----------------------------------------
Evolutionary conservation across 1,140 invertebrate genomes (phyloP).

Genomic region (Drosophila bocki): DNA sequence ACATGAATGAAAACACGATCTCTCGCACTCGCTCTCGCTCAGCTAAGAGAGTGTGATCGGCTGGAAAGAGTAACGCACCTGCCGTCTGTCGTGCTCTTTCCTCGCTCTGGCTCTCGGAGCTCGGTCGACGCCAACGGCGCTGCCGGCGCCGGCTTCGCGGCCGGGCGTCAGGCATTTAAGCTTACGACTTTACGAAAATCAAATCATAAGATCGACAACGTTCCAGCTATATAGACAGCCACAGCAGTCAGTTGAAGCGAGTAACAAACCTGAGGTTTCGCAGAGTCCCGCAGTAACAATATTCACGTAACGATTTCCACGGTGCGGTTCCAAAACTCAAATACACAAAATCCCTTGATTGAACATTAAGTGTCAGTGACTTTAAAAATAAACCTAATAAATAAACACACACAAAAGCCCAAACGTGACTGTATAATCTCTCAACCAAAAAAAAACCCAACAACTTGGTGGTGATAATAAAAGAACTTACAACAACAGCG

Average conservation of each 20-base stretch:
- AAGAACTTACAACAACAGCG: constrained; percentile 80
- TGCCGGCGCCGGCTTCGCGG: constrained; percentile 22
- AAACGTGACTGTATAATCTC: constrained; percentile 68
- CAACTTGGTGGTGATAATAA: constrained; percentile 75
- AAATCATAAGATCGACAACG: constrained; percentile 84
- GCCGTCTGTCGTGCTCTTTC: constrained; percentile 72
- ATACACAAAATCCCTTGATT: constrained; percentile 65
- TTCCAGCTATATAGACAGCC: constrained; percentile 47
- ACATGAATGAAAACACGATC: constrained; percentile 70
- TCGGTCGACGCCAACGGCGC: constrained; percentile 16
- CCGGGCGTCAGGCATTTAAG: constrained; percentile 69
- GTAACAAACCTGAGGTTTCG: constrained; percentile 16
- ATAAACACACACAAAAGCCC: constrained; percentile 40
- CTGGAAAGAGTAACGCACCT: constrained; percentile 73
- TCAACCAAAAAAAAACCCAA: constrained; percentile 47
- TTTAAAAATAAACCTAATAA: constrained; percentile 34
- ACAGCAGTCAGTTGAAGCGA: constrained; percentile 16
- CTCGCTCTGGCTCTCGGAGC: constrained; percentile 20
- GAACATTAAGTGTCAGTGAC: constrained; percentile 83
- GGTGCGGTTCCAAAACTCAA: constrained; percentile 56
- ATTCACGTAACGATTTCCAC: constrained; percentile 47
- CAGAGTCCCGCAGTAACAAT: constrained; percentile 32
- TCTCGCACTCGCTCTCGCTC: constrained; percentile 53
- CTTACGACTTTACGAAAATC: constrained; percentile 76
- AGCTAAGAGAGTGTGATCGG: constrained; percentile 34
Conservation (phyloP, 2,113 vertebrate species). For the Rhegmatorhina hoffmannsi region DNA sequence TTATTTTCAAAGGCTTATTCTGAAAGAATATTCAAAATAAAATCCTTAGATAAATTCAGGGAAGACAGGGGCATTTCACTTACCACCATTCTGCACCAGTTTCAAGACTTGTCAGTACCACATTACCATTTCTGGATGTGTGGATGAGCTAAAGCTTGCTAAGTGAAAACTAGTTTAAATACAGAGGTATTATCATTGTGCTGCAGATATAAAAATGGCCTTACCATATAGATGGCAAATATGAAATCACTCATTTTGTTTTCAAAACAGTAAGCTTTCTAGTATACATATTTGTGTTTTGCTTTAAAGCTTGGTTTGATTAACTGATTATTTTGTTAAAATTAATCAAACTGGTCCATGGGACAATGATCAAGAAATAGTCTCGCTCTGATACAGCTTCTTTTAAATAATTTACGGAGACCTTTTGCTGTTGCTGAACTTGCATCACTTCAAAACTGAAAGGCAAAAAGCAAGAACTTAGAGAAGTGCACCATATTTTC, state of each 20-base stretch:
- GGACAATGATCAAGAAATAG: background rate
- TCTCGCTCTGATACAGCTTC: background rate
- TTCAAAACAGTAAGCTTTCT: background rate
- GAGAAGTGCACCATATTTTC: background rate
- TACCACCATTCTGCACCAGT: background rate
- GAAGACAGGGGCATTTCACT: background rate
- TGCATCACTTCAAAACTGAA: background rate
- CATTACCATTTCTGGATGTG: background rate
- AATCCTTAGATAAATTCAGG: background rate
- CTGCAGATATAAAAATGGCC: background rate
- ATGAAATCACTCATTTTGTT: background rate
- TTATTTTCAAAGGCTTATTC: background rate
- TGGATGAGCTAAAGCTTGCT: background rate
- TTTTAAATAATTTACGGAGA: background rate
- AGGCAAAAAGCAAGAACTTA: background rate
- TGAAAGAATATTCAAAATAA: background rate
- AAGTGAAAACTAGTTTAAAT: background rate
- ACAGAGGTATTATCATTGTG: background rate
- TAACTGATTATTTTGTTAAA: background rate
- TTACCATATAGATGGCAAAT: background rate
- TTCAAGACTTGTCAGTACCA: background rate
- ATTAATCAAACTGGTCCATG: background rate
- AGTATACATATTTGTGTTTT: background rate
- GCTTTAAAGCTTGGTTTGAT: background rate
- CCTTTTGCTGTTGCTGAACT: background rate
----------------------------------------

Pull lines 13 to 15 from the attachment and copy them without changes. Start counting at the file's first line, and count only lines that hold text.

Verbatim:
- TCGGTCGACGCCAACGGCGC: constrained; percentile 16
- CCGGGCGTCAGGCATTTAAG: constrained; percentile 69
- GTAACAAACCTGAGGTTTCG: constrained; percentile 16